Programs

Homework Assistance

Using State certified teachers, ESS provides homework assistance to students enrolled in the program. Students review daily homework assigned by regular day teachers, identify areas of difficulty and, through ESS, have access to teachers specializing in designated disciplines to help them understand how to complete the assignment.


 

Tutoring

Each enrolled student is pre-tested using a computer adaptive diagnostic assessment that is research-based and aligned to State Academic Standards. The pre-test identifies the student’s skill/learning gaps across a range of subjects. An Individual Learning Plan (ILP) is designed for each individual student based on pre-test scores and feedback from parents and the regular day teacher.

Web-based and pencil/paper intervention or instruction occurs based on the ILP. Post-tests confirm the degree of mastery the student has demonstrated for the skill tested. Skills not mastered are re-assigned and re-taught until passed at the 80% mastery level.


Mentoring

From left to right:
Jesse Tyler (21st CCLC Mentoring Coordinator), and Joseph Lakes interacting with residents.

From left to right:
Jesse Tyler (21st CCLC Mentoring Coordinator), and Rev. Jamel Yates (Pastor of Kindling Star Baptist Church and 21st CCLC Volunteer).

A “Mentor for Every Student” is the objective of the Mentoring program as we strategize to help each student make academic gains in their regular classes and increase scores on State tests. Representatives from every segment of the community are solicited to assist in this effort. Using the academic profile of assigned students, mentors interface with parents, teachers and visit classes where students need help. During these meetings, the mentor ascertains the source of the student’s problem, i.e., academic, behavioral, etc. Students with academic problems are referred to ESS teachers for intervention and students with behavioral problems enter into a Behavioral Contract developed and implemented by the Mentoring Coordinator.  Pictured in 1st frame above, far left is Jesse Tyler, 21st CCLC Mentoring Coordinator with Joseph Lakes, middle school student at Washington Care Nursing Home greeting residents.  2nd frame features Mr. Tyler, Mentoring Coordinator and Rev. Yates, Pastor of Kindling Star Baptist Church and 21st CCLC Mentor.  Below students participate in a group mentoring session.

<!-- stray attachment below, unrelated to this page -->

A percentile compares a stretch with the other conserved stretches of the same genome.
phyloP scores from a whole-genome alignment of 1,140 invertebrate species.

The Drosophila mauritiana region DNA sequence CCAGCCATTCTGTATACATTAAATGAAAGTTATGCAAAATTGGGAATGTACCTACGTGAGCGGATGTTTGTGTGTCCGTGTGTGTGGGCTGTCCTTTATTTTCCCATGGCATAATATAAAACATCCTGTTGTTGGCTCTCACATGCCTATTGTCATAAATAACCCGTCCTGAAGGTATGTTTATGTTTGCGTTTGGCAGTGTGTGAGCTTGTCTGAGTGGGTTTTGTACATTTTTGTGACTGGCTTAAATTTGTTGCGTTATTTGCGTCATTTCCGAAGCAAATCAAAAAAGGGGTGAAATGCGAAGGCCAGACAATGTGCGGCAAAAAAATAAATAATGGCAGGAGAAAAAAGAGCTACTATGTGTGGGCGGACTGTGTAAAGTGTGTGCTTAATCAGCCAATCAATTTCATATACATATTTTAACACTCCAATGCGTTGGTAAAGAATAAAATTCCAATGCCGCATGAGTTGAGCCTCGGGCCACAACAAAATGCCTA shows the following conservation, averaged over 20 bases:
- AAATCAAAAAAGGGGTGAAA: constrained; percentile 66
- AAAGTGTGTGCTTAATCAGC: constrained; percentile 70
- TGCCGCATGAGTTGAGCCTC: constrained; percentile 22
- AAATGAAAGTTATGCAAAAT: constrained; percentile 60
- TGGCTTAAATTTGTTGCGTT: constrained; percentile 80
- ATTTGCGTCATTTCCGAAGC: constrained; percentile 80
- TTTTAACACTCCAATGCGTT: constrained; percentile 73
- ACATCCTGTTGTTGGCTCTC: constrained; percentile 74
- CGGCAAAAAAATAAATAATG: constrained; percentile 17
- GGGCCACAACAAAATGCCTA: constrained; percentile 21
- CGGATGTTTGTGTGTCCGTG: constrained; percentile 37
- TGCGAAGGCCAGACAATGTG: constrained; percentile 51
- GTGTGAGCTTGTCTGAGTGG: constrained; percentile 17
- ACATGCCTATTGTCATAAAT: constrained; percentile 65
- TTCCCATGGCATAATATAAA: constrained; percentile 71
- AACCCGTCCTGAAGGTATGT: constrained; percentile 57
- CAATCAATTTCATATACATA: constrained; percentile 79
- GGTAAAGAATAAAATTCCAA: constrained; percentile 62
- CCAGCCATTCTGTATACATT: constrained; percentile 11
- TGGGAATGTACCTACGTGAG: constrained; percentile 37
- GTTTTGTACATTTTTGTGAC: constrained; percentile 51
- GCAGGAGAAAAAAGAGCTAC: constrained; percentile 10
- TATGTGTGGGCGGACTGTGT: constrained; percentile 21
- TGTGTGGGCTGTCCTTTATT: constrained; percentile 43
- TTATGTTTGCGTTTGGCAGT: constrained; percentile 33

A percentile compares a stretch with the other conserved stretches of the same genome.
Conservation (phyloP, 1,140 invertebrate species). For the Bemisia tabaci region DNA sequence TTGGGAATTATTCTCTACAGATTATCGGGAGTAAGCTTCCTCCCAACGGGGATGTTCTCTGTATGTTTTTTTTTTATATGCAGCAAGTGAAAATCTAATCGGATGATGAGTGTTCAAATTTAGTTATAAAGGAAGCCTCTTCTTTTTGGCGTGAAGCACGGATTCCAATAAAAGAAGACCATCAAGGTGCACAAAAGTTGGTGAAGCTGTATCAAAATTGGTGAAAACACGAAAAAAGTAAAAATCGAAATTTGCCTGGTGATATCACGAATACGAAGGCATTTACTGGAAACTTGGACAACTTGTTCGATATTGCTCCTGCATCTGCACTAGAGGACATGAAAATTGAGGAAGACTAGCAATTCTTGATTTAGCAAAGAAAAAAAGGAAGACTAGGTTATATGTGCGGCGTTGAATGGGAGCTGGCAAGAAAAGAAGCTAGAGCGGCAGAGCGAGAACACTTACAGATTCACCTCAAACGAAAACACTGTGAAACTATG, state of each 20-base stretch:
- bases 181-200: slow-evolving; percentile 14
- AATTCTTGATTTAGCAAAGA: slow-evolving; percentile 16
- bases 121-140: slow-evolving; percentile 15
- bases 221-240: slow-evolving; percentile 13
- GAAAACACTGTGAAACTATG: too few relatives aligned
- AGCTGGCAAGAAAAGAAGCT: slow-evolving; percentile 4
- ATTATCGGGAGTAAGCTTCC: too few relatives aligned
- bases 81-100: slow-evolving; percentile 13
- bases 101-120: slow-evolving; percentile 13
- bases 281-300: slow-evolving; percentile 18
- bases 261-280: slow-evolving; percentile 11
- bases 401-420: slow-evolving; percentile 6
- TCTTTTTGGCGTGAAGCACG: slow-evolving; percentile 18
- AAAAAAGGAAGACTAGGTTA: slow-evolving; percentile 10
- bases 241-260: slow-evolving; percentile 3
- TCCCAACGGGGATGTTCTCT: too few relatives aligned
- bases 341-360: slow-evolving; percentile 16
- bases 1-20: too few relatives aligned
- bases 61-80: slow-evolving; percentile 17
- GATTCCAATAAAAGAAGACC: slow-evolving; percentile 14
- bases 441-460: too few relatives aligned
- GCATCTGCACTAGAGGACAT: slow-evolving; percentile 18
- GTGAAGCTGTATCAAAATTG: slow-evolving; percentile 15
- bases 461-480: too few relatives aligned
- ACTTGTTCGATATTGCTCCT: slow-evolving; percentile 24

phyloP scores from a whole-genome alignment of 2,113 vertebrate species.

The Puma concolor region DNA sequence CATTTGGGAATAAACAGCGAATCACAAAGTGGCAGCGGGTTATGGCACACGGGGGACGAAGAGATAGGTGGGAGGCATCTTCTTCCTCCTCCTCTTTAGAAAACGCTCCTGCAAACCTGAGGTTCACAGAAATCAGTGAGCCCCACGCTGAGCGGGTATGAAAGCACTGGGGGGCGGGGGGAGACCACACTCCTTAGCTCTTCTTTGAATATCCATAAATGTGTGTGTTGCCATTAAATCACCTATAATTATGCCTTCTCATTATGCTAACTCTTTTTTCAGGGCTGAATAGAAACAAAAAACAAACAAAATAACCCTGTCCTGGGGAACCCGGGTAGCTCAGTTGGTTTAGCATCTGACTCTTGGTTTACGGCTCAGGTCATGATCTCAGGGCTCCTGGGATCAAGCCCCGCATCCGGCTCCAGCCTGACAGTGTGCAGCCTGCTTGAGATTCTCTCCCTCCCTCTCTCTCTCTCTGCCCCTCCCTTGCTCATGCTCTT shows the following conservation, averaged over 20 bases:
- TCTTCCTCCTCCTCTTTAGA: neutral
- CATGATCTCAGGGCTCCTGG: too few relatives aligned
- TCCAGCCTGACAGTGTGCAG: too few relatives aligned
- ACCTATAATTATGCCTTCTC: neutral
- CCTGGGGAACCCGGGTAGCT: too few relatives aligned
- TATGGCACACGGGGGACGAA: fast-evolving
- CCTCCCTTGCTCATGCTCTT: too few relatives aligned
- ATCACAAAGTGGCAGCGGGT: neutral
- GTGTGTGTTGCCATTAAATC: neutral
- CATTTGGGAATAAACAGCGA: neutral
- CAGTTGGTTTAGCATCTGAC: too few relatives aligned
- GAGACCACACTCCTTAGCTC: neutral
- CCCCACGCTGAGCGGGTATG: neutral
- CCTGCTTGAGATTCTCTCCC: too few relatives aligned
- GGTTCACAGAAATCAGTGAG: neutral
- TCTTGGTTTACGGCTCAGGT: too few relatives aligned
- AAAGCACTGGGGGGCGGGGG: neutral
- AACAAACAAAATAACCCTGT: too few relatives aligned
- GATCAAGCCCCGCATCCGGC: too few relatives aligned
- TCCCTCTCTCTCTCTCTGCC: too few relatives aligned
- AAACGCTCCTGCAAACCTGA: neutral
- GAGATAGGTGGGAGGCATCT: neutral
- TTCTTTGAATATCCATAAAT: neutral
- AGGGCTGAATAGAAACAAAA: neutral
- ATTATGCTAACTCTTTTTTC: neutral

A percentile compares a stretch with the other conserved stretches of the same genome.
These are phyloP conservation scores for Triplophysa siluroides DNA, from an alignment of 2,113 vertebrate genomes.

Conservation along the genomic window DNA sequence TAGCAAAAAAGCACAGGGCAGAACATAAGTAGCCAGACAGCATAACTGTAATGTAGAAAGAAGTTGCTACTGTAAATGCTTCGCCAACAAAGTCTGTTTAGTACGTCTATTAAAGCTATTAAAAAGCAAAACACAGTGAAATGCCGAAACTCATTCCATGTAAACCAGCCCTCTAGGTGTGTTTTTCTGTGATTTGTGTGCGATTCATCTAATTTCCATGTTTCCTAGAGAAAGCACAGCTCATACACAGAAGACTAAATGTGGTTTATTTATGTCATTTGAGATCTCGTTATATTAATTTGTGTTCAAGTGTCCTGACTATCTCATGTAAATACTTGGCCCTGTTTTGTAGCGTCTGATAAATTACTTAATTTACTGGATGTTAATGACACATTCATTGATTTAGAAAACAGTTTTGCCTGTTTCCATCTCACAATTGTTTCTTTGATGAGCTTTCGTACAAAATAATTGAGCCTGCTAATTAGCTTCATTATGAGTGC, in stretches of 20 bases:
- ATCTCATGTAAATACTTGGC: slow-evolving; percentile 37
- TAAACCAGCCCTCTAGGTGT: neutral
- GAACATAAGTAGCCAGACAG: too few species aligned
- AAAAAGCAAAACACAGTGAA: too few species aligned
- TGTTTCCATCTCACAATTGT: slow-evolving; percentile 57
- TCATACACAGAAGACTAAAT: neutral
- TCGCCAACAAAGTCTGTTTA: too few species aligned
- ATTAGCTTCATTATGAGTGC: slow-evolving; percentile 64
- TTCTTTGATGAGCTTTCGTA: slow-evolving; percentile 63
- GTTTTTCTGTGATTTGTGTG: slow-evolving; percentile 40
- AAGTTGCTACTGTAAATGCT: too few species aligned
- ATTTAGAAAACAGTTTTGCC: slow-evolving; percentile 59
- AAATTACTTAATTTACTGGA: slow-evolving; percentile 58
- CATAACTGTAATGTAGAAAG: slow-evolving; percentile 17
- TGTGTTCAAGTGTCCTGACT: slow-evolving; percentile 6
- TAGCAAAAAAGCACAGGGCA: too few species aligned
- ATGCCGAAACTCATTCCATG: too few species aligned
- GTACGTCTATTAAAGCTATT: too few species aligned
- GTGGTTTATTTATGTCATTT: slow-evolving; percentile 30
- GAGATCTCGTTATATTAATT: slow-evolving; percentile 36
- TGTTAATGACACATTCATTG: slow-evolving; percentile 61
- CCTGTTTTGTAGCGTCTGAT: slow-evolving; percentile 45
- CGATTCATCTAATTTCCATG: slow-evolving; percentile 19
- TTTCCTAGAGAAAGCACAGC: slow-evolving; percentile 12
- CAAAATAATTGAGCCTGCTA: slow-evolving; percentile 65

Students participate in a group mentoring session.

 Students participate in a group mentoring session.

Character Education

From left to right:
Kayla Lenoir, David Lake and Makaela Brisco

Students learn that character defines who one is as a person and critically impacts one’s level of attainment and success. Respect, Responsibility, Trustworthiness, Fairness, Caring and Citizenship are the 6 pillars that form “Good Character".  Students learn the meaning of each trait and are encouraged to incorporate these traits into their everyday lives. Through the demonstration of good character, they serve as positive role models for other students.  Frames 1 and 2 show the students having fun during the 21st CCLC Family Fun Day in tie dye t-shirts they made during one of our Special Projects. 3rd frame below features Ms. Clara Adams, 21st CCLC Character Education Coordinator and Deacon Ceotha McWright, President of Leland Deacon Alliance and a 21st CCLC Volunteer.  The last frame features Marcus Cannon preparing box for Food Drive.

From left to right:
Shamiah Cannon, Doneshia Johnson, and Kayla Ray demonstrate "team-work" and get exercise as they jump rope.

Students from 21st CCLC Middle School bring Christmas joy to residents at Washington Care Nursing Home.

Ms. Clara Adams, 21st CCLC Character Education Coordinator and Coordinator of Food Donation Drive with Deacon Ceotha McWright, President of the Leland Deacon Alliance and 21st CCLC Volunteer.

Marcus Cannon decorates box to be placed at drop-off location for food donations.

 

Field Trips